How Al Franken Paved the Way for Donald Trump

If Obama didn’t have a Senate supermajority for his ambitious agenda when he was first elected, Washington would look a lot different than it does today.

Joe Biden administers the Senate oath to Al Franken in 2015.
AP Photo/Jacquelyn Martin
March 8, 2016, noon

Look­ing for a cul­prit to blame for all the po­lar­iz­a­tion, grid­lock, and bad feel­ings in Wash­ing­ton? Point to Sen. Al Franken. No, that’s not a joke.

It’s noth­ing per­son­al against Franken. Ima­gine for a mo­ment if Franken had lost the Min­nesota Sen­ate race in 2008 by sev­er­al hun­dred votes in­stead of win­ning by a razor-thin mar­gin that promp­ted months of re­counts. Ima­gine that Sen­ate Demo­crats had only 59 votes in Decem­ber 2009 and needed to cor­ral at least one Re­pub­lic­an vote to pass Obama­care. But Pres­id­ent Obama didn’t face any real res­ist­ance in Con­gress to start his pres­id­ency, and that turned out to be a polit­ic­al curse be­cause he nev­er needed to work with the op­pos­i­tion bey­ond win­dow-dress­ing. That set the stage for the po­lar­iz­a­tion to come.

Without a Demo­crat­ic su­per­ma­jor­ity, Obama would have been forced to ne­go­ti­ate with Re­pub­lic­ans (or, at least, former Sen. Olympia Snowe of Maine) and settle for the in­cre­ment­al health care le­gis­la­tion that his then-Chief of Staff Rahm Emanuel re­com­men­ded. The GOP would still have been op­posed to any Demo­crat­ic health care re­forms, but the an­ti­pathy would have been muted be­cause a few Re­pub­lic­ans would have sup­por­ted the le­gis­la­tion. In­stead of pro­vok­ing a pitched par­tis­an show­down that cul­min­ated with then-House Minor­ity Lead­er John Boehner ex­claim­ing that the Con­gress had “shat­ter[ed] the bonds of trust” with the Amer­ic­an people, Obama could have tempered the wrath of the Re­pub­lic­an op­pos­i­tion.

“In a demo­cracy, you can only ig­nore the will of the people for so long and get away with it,” Boehner pres­ci­ently ar­gued be­fore the House’s fate­ful Obama­care vote. “If we defy the will of our fel­low cit­izens and pass this bill, we are go­ing to be held to ac­count by those who have placed us in their trust.”

Ima­gine, for a mo­ment, the state of the 2010 midterms without Obama­care in the equa­tion. Re­pub­lic­ans would have run against the stag­nant state of the eco­nomy with some suc­cess. But without the gal­van­iz­ing op­pos­i­tion to Obama’s health care law—Re­pub­lic­ans net­ted a whop­ping 63 House seats that year—Demo­crats would likely have nar­rowly kept con­trol of Con­gress, and con­tin­ued to press for­ward with Obama’s agenda. There would be tea-party-aligned Re­pub­lic­ans elec­ted, but ab­sent the wave, not enough to form the con­cer­ted op­pos­i­tion that emerged. Vet­er­an Blue Dog Demo­crats like Reps. Ike Skelton, Gene Taylor, and Chet Ed­wards (among oth­ers) would likely have been reelec­ted, and be­come bridge-build­ers between parties.

The no­tion of mod­er­ate prag­mat­ism pre­vail­ing might sound like fantasy to read­ers who have watched the polit­ic­al cage-fight­ing over the last sev­en years. But even in our po­lar­ized times, polit­ics is still primar­ily about self-in­terest.

Obama ac­ted against his polit­ic­al self-in­terest in push­ing Obama­care through Con­gress, but giv­en the di­vided gov­ern­ment that en­sued, it then made some sense for him to play to his base in his reelec­tion cam­paign and stick to his lib­er­al prin­ciples after win­ning. At the same time, Re­pub­lic­ans would have been com­mit­ting polit­ic­al mal­prac­tice if they ig­nored the tea-party tsunami that en­vel­oped the coun­try in 2010. With in­tensi­fy­ing en­ergy on the Right, the biggest polit­ic­al threat to mem­bers emerged from with­in their own party, and they ad­ap­ted ac­cord­ingly.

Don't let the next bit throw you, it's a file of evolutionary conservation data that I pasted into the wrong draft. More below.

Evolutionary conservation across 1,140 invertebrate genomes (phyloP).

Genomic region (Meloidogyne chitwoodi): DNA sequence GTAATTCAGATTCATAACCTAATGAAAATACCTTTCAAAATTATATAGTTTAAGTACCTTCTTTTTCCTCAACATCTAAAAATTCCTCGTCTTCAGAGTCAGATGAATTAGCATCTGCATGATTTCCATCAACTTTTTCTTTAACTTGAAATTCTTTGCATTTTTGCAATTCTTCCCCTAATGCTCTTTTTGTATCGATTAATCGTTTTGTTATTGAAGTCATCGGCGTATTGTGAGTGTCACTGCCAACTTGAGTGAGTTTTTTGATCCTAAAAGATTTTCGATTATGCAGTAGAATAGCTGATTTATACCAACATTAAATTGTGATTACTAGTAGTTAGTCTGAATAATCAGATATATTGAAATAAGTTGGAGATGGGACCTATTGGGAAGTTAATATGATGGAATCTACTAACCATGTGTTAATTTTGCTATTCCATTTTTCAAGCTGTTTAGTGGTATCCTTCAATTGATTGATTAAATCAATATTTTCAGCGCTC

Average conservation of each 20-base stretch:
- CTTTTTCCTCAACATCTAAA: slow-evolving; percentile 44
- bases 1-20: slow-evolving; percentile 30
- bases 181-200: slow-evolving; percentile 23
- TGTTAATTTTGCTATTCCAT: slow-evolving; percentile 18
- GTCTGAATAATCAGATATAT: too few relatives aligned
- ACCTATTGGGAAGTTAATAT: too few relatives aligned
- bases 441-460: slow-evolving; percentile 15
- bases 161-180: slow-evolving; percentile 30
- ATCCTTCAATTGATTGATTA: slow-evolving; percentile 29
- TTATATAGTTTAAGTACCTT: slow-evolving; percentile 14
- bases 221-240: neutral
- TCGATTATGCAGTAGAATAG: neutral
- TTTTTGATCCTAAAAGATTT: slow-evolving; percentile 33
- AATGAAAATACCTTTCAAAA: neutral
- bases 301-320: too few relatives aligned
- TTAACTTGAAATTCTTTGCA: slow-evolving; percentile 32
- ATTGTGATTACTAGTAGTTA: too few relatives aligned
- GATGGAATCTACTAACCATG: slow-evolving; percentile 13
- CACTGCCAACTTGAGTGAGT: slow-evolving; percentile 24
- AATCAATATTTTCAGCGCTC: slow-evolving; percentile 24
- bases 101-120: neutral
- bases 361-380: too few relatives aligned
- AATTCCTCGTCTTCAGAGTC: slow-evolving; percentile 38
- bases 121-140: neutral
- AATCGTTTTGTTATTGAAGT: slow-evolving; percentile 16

The ques­tion then be­comes: Who star­ted the fire? Obama cer­tainly de­serves some of the blame, and he even ad­mit­ted re­cently that one of his biggest re­grets as pres­id­ent was the po­lar­iz­a­tion that he’s leav­ing be­hind. The prob­lem is that he hasn’t con­nec­ted his early ac­tions with what tran­spired.

The no­tion that Obama was fated to face an in­transigent Re­pub­lic­an op­pos­i­tion has al­ways been off-base. He won a his­tor­ic­ally-high 53 per­cent of the vote in 2008, bring­ing Demo­crats con­gres­sion­al seats that they hadn’t won in dec­ades, in­clud­ing ones in rur­al Alabama and Louisi­ana. He even won 40 per­cent of non-col­lege-edu­cated whites—a re­mark­able tally giv­en how des­pised he is among this con­stitu­ency today. Demo­crats had all the polit­ic­al tools they needed to press Obama’s wide­spread per­son­al pop­ular­ity in­to an agenda that could pick off enough mod­er­ate Re­pub­lic­ans to suc­ceed. (Just con­sider an al­tern­ate real­ity in which le­gis­la­tion ad­dress­ing in­come in­equal­ity, job-skills train­ing, and the costs and qual­ity of col­lege edu­ca­tion were the center­pieces of an Obama agenda after the re­ces­sion.)

But it’s also un­der­stand­able that Obama, eager to be seen as a his­tor­ic­ally-con­sequen­tial pres­id­ent, would want to spend all of his polit­ic­al cap­it­al early on the Demo­crat­ic dream of ex­pand­ing pub­lic ac­cess to health care—polit­ic­al back­lash be damned.

That’s where Al Franken comes in. If it wer­en’t for 312 voters in Min­nesota, Obama’s am­bi­tions would at least have been cur­tailed by le­gis­lat­ive real­it­ies, and the tra­ject­ory of his pres­id­ency would have looked much dif­fer­ent. Franken, the first in­sult com­ic to get elec­ted to the Sen­ate, cir­cuit­ously paved the way for the rise of a much dif­fer­ent type of en­ter­tain­er—Don­ald J. Trump.

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